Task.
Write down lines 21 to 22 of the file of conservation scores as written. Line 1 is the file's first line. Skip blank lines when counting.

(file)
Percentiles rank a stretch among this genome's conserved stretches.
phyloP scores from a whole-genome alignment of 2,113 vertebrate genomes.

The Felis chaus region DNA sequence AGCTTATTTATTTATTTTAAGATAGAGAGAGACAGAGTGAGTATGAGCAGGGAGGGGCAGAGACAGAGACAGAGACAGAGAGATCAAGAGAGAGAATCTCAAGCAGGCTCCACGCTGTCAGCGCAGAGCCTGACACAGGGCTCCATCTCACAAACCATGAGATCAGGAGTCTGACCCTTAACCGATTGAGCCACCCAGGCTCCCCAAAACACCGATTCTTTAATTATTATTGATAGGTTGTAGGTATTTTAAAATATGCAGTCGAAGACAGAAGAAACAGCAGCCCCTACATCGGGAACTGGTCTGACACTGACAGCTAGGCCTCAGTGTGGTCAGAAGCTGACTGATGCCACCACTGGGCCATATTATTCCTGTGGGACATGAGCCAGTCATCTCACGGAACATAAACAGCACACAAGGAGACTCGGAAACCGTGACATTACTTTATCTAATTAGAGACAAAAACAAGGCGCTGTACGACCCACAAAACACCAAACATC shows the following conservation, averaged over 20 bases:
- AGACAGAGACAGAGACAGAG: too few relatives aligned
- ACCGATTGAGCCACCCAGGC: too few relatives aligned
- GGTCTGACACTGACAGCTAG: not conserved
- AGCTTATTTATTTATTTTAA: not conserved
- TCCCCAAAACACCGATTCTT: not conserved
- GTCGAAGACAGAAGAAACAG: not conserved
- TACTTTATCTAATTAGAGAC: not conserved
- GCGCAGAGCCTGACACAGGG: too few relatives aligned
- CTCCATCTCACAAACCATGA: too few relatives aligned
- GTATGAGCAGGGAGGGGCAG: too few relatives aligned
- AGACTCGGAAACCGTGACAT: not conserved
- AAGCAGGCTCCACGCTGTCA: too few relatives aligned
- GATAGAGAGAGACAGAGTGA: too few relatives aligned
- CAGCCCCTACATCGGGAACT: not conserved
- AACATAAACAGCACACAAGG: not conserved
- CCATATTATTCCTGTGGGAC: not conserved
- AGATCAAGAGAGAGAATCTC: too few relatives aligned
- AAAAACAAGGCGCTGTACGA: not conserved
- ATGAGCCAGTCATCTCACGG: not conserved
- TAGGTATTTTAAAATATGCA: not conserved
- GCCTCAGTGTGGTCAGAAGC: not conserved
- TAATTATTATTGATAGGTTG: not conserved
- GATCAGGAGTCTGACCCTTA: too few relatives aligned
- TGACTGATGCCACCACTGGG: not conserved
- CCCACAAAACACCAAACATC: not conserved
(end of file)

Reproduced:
- AAAAACAAGGCGCTGTACGA: not conserved
- ATGAGCCAGTCATCTCACGG: not conserved